Joysynth

Joysynth is a software/hardware solution to control the sound of a C64 using a computer or MIDI device connected via an interface to the joystick port. The idea sprung to my mind when I realized that the joystick port could basically be used as a one-way 5-bit parallell port. This allows for 31 different note values and one note off value to be sent, which I think is sufficient for a simple mono synth.

I picked up the very basics of electronics and 6510 assembler to implement my idea and now I finally have something to show (and for you to download).

The C64 software

The C64-side software allows you to one of ten preset patches and base octave using the computer keyboard. It continuously polls the second joystick port, and upon contact on any of the five joystick buttons, it will change the note accordingly.

The Arduino software

The Arduino side of the project simply waits for a byte on the serial port and sets five of the digital output pins high or low depending on the five least significant bits in the recieved byte.

The PC software

I wrote the PC side of the software using Processing, making it very simple and straight-forward to implement. It opens a MIDI input, waits for notes and sends a byte to the Arduino whenever it does. This way you can control the C64 directly from the PC using a sequener, or with a MIDI keyboard or whatever MIDI device you'd like.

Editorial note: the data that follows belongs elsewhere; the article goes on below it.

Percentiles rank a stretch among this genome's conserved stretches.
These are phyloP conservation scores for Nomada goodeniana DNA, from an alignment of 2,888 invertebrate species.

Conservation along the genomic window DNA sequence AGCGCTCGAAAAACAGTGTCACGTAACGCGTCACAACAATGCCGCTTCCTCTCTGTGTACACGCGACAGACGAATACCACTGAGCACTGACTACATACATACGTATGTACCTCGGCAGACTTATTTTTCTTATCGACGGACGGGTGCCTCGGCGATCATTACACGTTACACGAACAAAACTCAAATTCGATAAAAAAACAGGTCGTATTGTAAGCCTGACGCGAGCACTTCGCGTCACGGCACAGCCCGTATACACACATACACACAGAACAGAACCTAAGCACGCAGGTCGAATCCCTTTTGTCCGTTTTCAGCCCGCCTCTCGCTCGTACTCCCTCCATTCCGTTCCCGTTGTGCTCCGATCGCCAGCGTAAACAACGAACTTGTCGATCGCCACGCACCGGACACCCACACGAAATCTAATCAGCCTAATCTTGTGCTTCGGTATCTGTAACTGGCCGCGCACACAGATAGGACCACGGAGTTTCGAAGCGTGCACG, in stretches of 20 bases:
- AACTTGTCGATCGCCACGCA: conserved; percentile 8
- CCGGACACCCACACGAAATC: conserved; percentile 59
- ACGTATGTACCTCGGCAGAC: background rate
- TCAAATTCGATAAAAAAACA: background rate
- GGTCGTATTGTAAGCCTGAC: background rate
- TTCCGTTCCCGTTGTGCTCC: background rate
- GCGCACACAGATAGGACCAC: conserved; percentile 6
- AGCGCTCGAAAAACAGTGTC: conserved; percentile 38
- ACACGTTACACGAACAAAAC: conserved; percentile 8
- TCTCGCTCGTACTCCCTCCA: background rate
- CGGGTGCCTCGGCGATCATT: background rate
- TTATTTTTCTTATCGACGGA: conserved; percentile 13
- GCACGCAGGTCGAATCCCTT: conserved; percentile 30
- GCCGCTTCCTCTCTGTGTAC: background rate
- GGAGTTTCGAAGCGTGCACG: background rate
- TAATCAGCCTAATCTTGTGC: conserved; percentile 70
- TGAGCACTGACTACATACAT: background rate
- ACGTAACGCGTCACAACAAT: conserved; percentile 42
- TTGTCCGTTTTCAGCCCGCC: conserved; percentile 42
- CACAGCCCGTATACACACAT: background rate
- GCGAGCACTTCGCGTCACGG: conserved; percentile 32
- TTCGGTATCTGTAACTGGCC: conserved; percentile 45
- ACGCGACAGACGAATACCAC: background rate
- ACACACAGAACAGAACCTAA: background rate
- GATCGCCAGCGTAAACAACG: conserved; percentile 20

The hardware

The base of the project is the Arduino. It controls two 4066 digitally controlled switches to connect and disconnect the five joystick button lines to the ground line, which is exactly what happens when you push a button on the joystick.

Future developments

My main goal now is to provide a MIDI port directly on the hardware to eliminate the need for a PC. This will also rid the inevitable jitter and delays you get when you run a bunch of programs on a PC (especially when Java is involved somehow!).

Download

Assembling the interface

Right now I can't provide much information on how to assemble the hardware part. As you can see from the pictures above, my own board is a perfect example of how one should NOT do it :). I can however give you some links with information I found useful when I built mine: